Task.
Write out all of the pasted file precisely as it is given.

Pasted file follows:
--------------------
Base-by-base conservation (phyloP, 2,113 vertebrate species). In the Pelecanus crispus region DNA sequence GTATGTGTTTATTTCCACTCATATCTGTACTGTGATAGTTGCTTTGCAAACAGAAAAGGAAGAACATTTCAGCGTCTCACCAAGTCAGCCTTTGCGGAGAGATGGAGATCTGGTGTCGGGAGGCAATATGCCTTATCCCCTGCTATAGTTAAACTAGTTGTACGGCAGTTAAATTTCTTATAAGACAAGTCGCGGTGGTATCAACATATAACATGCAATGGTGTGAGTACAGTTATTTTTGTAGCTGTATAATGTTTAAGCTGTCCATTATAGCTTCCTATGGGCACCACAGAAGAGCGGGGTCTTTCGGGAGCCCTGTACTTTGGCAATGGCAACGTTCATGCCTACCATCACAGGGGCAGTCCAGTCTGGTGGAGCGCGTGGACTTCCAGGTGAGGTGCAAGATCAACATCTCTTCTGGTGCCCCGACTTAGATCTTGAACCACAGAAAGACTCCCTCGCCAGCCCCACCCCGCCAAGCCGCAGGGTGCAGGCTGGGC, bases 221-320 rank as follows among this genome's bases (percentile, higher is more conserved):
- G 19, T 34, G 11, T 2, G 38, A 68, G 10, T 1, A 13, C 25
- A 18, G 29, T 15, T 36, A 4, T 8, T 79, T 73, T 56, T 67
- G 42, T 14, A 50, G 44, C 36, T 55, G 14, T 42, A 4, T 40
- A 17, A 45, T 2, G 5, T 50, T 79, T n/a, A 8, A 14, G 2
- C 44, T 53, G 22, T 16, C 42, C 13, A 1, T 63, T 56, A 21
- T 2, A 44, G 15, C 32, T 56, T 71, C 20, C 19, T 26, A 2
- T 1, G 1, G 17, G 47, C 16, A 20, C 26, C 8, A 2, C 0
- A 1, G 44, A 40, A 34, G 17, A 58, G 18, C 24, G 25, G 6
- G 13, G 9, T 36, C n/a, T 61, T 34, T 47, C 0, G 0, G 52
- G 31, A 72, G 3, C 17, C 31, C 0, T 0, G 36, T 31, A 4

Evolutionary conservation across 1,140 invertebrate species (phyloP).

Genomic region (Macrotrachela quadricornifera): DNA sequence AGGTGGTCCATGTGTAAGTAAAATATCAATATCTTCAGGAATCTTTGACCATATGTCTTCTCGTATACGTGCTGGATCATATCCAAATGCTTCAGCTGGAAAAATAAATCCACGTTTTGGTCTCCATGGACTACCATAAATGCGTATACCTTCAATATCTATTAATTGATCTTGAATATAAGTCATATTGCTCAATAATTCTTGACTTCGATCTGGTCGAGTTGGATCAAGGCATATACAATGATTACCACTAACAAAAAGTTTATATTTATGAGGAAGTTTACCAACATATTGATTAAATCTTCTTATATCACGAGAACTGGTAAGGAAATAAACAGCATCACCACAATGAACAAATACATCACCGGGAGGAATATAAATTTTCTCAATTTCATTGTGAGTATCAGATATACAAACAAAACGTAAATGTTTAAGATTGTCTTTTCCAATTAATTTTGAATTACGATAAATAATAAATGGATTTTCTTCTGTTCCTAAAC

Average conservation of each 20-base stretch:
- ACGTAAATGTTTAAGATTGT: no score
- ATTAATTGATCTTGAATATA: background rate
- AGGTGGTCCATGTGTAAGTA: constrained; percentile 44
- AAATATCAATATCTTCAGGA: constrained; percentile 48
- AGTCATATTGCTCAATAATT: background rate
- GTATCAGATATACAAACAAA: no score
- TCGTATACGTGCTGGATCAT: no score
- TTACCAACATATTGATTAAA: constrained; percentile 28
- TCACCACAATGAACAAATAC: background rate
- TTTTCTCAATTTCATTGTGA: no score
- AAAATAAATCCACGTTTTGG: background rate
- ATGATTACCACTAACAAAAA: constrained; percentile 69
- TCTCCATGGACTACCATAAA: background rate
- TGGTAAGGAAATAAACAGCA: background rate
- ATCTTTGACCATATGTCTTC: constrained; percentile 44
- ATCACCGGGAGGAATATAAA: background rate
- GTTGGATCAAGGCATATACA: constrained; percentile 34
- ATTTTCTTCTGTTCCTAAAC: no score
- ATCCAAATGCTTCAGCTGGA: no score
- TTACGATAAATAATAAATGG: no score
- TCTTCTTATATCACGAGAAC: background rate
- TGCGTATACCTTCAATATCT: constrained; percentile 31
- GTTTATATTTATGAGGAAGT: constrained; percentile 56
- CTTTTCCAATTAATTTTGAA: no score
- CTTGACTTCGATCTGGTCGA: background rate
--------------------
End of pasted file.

Base-by-base conservation (phyloP, 2,113 vertebrate species). In the Pelecanus crispus region DNA sequence GTATGTGTTTATTTCCACTCATATCTGTACTGTGATAGTTGCTTTGCAAACAGAAAAGGAAGAACATTTCAGCGTCTCACCAAGTCAGCCTTTGCGGAGAGATGGAGATCTGGTGTCGGGAGGCAATATGCCTTATCCCCTGCTATAGTTAAACTAGTTGTACGGCAGTTAAATTTCTTATAAGACAAGTCGCGGTGGTATCAACATATAACATGCAATGGTGTGAGTACAGTTATTTTTGTAGCTGTATAATGTTTAAGCTGTCCATTATAGCTTCCTATGGGCACCACAGAAGAGCGGGGTCTTTCGGGAGCCCTGTACTTTGGCAATGGCAACGTTCATGCCTACCATCACAGGGGCAGTCCAGTCTGGTGGAGCGCGTGGACTTCCAGGTGAGGTGCAAGATCAACATCTCTTCTGGTGCCCCGACTTAGATCTTGAACCACAGAAAGACTCCCTCGCCAGCCCCACCCCGCCAAGCCGCAGGGTGCAGGCTGGGC, bases 221-320 rank as follows among this genome's bases (percentile, higher is more conserved):
- G 19, T 34, G 11, T 2, G 38, A 68, G 10, T 1, A 13, C 25
- A 18, G 29, T 15, T 36, A 4, T 8, T 79, T 73, T 56, T 67
- G 42, T 14, A 50, G 44, C 36, T 55, G 14, T 42, A 4, T 40
- A 17, A 45, T 2, G 5, T 50, T 79, T n/a, A 8, A 14, G 2
- C 44, T 53, G 22, T 16, C 42, C 13, A 1, T 63, T 56, A 21
- T 2, A 44, G 15, C 32, T 56, T 71, C 20, C 19, T 26, A 2
- T 1, G 1, G 17, G 47, C 16, A 20, C 26, C 8, A 2, C 0
- A 1, G 44, A 40, A 34, G 17, A 58, G 18, C 24, G 25, G 6
- G 13, G 9, T 36, C n/a, T 61, T 34, T 47, C 0, G 0, G 52
- G 31, A 72, G 3, C 17, C 31, C 0, T 0, G 36, T 31, A 4

Evolutionary conservation across 1,140 invertebrate species (phyloP).

Genomic region (Macrotrachela quadricornifera): DNA sequence AGGTGGTCCATGTGTAAGTAAAATATCAATATCTTCAGGAATCTTTGACCATATGTCTTCTCGTATACGTGCTGGATCATATCCAAATGCTTCAGCTGGAAAAATAAATCCACGTTTTGGTCTCCATGGACTACCATAAATGCGTATACCTTCAATATCTATTAATTGATCTTGAATATAAGTCATATTGCTCAATAATTCTTGACTTCGATCTGGTCGAGTTGGATCAAGGCATATACAATGATTACCACTAACAAAAAGTTTATATTTATGAGGAAGTTTACCAACATATTGATTAAATCTTCTTATATCACGAGAACTGGTAAGGAAATAAACAGCATCACCACAATGAACAAATACATCACCGGGAGGAATATAAATTTTCTCAATTTCATTGTGAGTATCAGATATACAAACAAAACGTAAATGTTTAAGATTGTCTTTTCCAATTAATTTTGAATTACGATAAATAATAAATGGATTTTCTTCTGTTCCTAAAC

Average conservation of each 20-base stretch:
- ACGTAAATGTTTAAGATTGT: no score
- ATTAATTGATCTTGAATATA: background rate
- AGGTGGTCCATGTGTAAGTA: constrained; percentile 44
- AAATATCAATATCTTCAGGA: constrained; percentile 48
- AGTCATATTGCTCAATAATT: background rate
- GTATCAGATATACAAACAAA: no score
- TCGTATACGTGCTGGATCAT: no score
- TTACCAACATATTGATTAAA: constrained; percentile 28
- TCACCACAATGAACAAATAC: background rate
- TTTTCTCAATTTCATTGTGA: no score
- AAAATAAATCCACGTTTTGG: background rate
- ATGATTACCACTAACAAAAA: constrained; percentile 69
- TCTCCATGGACTACCATAAA: background rate
- TGGTAAGGAAATAAACAGCA: background rate
- ATCTTTGACCATATGTCTTC: constrained; percentile 44
- ATCACCGGGAGGAATATAAA: background rate
- GTTGGATCAAGGCATATACA: constrained; percentile 34
- ATTTTCTTCTGTTCCTAAAC: no score
- ATCCAAATGCTTCAGCTGGA: no score
- TTACGATAAATAATAAATGG: no score
- TCTTCTTATATCACGAGAAC: background rate
- TGCGTATACCTTCAATATCT: constrained; percentile 31
- GTTTATATTTATGAGGAAGT: constrained; percentile 56
- CTTTTCCAATTAATTTTGAA: no score
- CTTGACTTCGATCTGGTCGA: background rate